Submit a Manuscript to the Journal

Biotechnology & Biotechnological Equipment

For an Article Collection on

Microbiome as a Source for Healthy Soils, Healthy Crops, and Increased Yield Potential

Manuscript deadline
02 December 2024

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Article collection guest advisor(s)

Dr. Anna Karova, Agricultural University – Plovdiv, Bulgaria
[email protected]

Dr. Mariana Radkova, Agrobioinstitute, Agricultural Academy
[email protected]

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Microbiome as a Source for Healthy Soils, Healthy Crops, and Increased Yield Potential

The microbiome, consisting of diverse microbial communities, has emerged as a critical factor influencing the health and productivity of crops. It enables the efficient use of resources in agriculture and plays a vital role in maintaining healthy soils, promoting plant growth, and increasing yield potential in agricultural systems. Microbes in the soil microbiome are involved in crucial nutrient cycling processes, contributing to soil fertility and reducing the need for synthetic fertilizers. Microbial activities in the soil contribute to the formation and stabilization of soil aggregates, enhancing soil structure. Improved soil structure increases water infiltration reduces runoff and erosion, and improves water-holding capacity, thus promoting optimal plant growth and higher crop yields. The soil microbiome plays a crucial role in carbon sequestration. Increasing soil organic carbon levels not only improves soil fertility but also helps mitigate climate change by reducing atmospheric carbon dioxide levels. Beneficial microorganisms present in the microbiome can suppress soil-borne pathogens by competing for resources, producing antimicrobial compounds, or inducing plant defenses. This natural disease suppression reduces the reliance on chemical pesticides.

To harness the benefits of the microbiome for agriculture, various strategies, including using microbial inoculants, crop rotations, cover cropping, and reduced tillage practices, are being explored. By optimizing nutrient availability, enhancing plant health, and reducing the dependence on chemical inputs, sustainable agriculture practices can be achieved. This leads to improved resource efficiency, reduced environmental pollution, increased crop productivity, and long-term agricultural sustainability.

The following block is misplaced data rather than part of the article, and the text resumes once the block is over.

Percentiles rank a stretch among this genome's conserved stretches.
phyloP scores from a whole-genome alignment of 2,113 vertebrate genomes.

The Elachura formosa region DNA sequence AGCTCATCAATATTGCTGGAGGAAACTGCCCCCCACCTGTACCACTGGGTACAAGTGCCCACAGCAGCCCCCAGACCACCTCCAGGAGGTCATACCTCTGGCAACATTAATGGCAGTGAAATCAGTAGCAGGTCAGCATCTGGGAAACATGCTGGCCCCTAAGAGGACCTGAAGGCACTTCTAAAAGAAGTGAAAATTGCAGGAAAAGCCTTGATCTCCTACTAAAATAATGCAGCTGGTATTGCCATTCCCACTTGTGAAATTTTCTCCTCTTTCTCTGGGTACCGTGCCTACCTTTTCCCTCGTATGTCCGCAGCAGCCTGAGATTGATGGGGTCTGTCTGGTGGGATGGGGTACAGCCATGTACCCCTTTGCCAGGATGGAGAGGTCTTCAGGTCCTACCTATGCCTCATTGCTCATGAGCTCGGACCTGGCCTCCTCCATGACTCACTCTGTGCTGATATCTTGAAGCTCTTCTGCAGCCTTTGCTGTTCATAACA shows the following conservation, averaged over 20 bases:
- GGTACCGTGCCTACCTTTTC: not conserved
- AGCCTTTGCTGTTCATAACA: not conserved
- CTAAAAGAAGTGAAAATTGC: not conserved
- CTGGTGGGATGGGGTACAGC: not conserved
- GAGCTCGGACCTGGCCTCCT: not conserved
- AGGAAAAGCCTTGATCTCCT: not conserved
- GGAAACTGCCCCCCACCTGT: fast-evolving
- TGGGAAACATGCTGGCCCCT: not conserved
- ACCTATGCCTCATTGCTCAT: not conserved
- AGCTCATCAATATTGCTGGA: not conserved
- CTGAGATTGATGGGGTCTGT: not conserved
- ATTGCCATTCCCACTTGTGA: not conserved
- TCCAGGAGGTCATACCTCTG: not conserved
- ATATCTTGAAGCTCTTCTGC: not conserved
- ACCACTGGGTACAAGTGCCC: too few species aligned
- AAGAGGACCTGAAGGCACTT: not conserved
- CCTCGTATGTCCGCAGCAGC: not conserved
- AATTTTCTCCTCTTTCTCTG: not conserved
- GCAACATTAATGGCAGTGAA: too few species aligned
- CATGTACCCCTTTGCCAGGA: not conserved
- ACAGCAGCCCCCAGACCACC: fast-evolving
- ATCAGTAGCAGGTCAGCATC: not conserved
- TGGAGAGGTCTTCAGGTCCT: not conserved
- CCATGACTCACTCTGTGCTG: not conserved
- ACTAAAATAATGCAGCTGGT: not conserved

This Article Collection aims to explore the microbiome’s numerous contributions to soil health, plant growth, and ecosystem resilience, gathering high-quality primary research articles, data notes, and reviews. Potential topics include, but are not limited to:

  1. Microbiome-based approaches for soil management and conservation
  2. Microbiome-based approaches for biological control of plant diseases and pests
  3. Microbial inoculants, biofertilizers, and biostimulants for enhancing plant productivity and yield potential
  4. Integration of microbiome knowledge into sustainable agricultural practices
  5. Beneficial plant-microbe interactions
  6. Microbial communities in conventional and organic agricultural systems
  7. Using microbiome data for precision management practices

­­All manuscripts submitted to this Article Collection will undergo a full peer-review; the Guest Advisor for this Collection will not be handling the manuscripts (unless they are an Editorial Board member).

Please review the journal scope and author submission instructions prior to submitting a manuscript.

The deadline for submitting manuscripts is 02 December 2024.

Please contact Ashley Ambros at [email protected] with any queries and discount codes regarding this Article Collection.

Please be sure to select the appropriate Article Collection from the drop-down menu in the submission system.

Anna Karova is an Associate Professor at the Department of Agroecology and Environmental Protection at Agricultural University – Plovdiv, Bulgaria. She has participated in numerous international projects focused on introduction, dissemination and development of organic agriculture in Bulgaria. Her main research interests are in the field of agroecology, biological pest control, integrated pest management, agrobiodiversity, organic farming.

Mariana Radkova is an Associate Professor in the Department of Functional Genetics, Biotic and Abiotic Stress at AgroBioInstitute, Agricultural Academy. Her research interests are focused on functional genetics in plants, including studies of genes related to seed development and nodulation in legumes, as well as agroecology research related to symbiotic nitrogen fixation and soil microbiome. Dr. Radkova is currently involved in the EU-funded Legume Generation project

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All manuscripts submitted to this Article Collection will undergo desk assessment and peer-review as part of our standard editorial process. Guest Advisors for this collection will not be involved in peer-reviewing manuscripts unless they are an existing member of the Editorial Board. Please review the journal Aims and Scope and author submission instructions prior to submitting a manuscript.